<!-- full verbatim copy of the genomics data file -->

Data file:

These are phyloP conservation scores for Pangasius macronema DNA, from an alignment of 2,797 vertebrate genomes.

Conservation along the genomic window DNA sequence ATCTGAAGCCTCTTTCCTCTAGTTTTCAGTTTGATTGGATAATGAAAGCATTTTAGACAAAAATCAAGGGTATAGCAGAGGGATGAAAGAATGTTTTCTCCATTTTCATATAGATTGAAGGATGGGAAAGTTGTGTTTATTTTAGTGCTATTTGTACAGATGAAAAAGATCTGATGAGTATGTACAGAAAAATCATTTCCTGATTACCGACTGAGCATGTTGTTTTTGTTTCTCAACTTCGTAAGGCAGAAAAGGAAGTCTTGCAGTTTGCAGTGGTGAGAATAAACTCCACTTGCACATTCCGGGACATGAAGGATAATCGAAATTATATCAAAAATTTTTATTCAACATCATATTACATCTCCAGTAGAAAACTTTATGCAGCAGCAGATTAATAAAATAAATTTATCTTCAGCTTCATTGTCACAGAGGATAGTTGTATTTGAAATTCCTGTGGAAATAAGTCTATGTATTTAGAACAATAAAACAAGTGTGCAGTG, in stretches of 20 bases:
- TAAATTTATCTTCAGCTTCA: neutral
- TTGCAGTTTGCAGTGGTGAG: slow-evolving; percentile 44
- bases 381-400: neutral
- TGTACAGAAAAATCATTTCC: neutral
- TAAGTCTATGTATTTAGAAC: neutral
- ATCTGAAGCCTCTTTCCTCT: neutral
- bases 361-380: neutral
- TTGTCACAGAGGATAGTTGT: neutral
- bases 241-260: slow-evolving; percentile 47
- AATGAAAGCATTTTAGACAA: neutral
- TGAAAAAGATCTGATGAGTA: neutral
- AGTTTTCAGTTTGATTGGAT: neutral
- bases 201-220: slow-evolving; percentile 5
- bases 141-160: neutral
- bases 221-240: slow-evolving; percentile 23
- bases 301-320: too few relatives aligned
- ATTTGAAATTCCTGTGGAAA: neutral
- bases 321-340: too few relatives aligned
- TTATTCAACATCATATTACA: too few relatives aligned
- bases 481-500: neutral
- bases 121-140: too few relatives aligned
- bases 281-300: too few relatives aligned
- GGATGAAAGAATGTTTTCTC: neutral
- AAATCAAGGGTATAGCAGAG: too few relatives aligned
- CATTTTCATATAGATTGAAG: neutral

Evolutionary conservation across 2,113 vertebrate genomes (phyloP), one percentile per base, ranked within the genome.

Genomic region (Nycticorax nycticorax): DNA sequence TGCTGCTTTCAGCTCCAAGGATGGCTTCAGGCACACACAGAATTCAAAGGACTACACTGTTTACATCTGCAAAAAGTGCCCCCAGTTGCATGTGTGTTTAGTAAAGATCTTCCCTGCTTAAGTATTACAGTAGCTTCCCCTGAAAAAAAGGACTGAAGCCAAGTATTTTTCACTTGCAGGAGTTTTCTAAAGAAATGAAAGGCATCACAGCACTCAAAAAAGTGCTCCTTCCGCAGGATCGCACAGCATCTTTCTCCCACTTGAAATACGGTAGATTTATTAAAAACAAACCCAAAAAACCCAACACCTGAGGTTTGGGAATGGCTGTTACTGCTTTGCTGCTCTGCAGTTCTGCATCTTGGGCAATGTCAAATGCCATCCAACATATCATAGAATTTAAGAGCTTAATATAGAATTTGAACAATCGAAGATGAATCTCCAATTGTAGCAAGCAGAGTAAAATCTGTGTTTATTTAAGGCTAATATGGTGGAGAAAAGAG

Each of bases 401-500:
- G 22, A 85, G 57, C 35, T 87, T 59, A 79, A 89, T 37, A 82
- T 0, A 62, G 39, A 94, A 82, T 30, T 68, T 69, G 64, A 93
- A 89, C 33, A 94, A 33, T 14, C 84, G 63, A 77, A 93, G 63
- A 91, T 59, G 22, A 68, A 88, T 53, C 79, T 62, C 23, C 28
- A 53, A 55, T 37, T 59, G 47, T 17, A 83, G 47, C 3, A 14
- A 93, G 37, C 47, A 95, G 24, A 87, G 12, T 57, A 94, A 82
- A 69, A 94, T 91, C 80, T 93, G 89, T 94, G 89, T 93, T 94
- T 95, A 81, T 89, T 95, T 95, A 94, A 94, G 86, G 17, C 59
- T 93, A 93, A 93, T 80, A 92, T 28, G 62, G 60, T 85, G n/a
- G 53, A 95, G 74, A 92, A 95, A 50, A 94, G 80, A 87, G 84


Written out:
These are phyloP conservation scores for Pangasius macronema DNA, from an alignment of 2,797 vertebrate genomes.

Conservation along the genomic window DNA sequence ATCTGAAGCCTCTTTCCTCTAGTTTTCAGTTTGATTGGATAATGAAAGCATTTTAGACAAAAATCAAGGGTATAGCAGAGGGATGAAAGAATGTTTTCTCCATTTTCATATAGATTGAAGGATGGGAAAGTTGTGTTTATTTTAGTGCTATTTGTACAGATGAAAAAGATCTGATGAGTATGTACAGAAAAATCATTTCCTGATTACCGACTGAGCATGTTGTTTTTGTTTCTCAACTTCGTAAGGCAGAAAAGGAAGTCTTGCAGTTTGCAGTGGTGAGAATAAACTCCACTTGCACATTCCGGGACATGAAGGATAATCGAAATTATATCAAAAATTTTTATTCAACATCATATTACATCTCCAGTAGAAAACTTTATGCAGCAGCAGATTAATAAAATAAATTTATCTTCAGCTTCATTGTCACAGAGGATAGTTGTATTTGAAATTCCTGTGGAAATAAGTCTATGTATTTAGAACAATAAAACAAGTGTGCAGTG, in stretches of 20 bases:
- TAAATTTATCTTCAGCTTCA: neutral
- TTGCAGTTTGCAGTGGTGAG: slow-evolving; percentile 44
- bases 381-400: neutral
- TGTACAGAAAAATCATTTCC: neutral
- TAAGTCTATGTATTTAGAAC: neutral
- ATCTGAAGCCTCTTTCCTCT: neutral
- bases 361-380: neutral
- TTGTCACAGAGGATAGTTGT: neutral
- bases 241-260: slow-evolving; percentile 47
- AATGAAAGCATTTTAGACAA: neutral
- TGAAAAAGATCTGATGAGTA: neutral
- AGTTTTCAGTTTGATTGGAT: neutral
- bases 201-220: slow-evolving; percentile 5
- bases 141-160: neutral
- bases 221-240: slow-evolving; percentile 23
- bases 301-320: too few relatives aligned
- ATTTGAAATTCCTGTGGAAA: neutral
- bases 321-340: too few relatives aligned
- TTATTCAACATCATATTACA: too few relatives aligned
- bases 481-500: neutral
- bases 121-140: too few relatives aligned
- bases 281-300: too few relatives aligned
- GGATGAAAGAATGTTTTCTC: neutral
- AAATCAAGGGTATAGCAGAG: too few relatives aligned
- CATTTTCATATAGATTGAAG: neutral

Evolutionary conservation across 2,113 vertebrate genomes (phyloP), one percentile per base, ranked within the genome.

Genomic region (Nycticorax nycticorax): DNA sequence TGCTGCTTTCAGCTCCAAGGATGGCTTCAGGCACACACAGAATTCAAAGGACTACACTGTTTACATCTGCAAAAAGTGCCCCCAGTTGCATGTGTGTTTAGTAAAGATCTTCCCTGCTTAAGTATTACAGTAGCTTCCCCTGAAAAAAAGGACTGAAGCCAAGTATTTTTCACTTGCAGGAGTTTTCTAAAGAAATGAAAGGCATCACAGCACTCAAAAAAGTGCTCCTTCCGCAGGATCGCACAGCATCTTTCTCCCACTTGAAATACGGTAGATTTATTAAAAACAAACCCAAAAAACCCAACACCTGAGGTTTGGGAATGGCTGTTACTGCTTTGCTGCTCTGCAGTTCTGCATCTTGGGCAATGTCAAATGCCATCCAACATATCATAGAATTTAAGAGCTTAATATAGAATTTGAACAATCGAAGATGAATCTCCAATTGTAGCAAGCAGAGTAAAATCTGTGTTTATTTAAGGCTAATATGGTGGAGAAAAGAG

Each of bases 401-500:
- G 22, A 85, G 57, C 35, T 87, T 59, A 79, A 89, T 37, A 82
- T 0, A 62, G 39, A 94, A 82, T 30, T 68, T 69, G 64, A 93
- A 89, C 33, A 94, A 33, T 14, C 84, G 63, A 77, A 93, G 63
- A 91, T 59, G 22, A 68, A 88, T 53, C 79, T 62, C 23, C 28
- A 53, A 55, T 37, T 59, G 47, T 17, A 83, G 47, C 3, A 14
- A 93, G 37, C 47, A 95, G 24, A 87, G 12, T 57, A 94, A 82
- A 69, A 94, T 91, C 80, T 93, G 89, T 94, G 89, T 93, T 94
- T 95, A 81, T 89, T 95, T 95, A 94, A 94, G 86, G 17, C 59
- T 93, A 93, A 93, T 80, A 92, T 28, G 62, G 60, T 85, G n/a
- G 53, A 95, G 74, A 92, A 95, A 50, A 94, G 80, A 87, G 84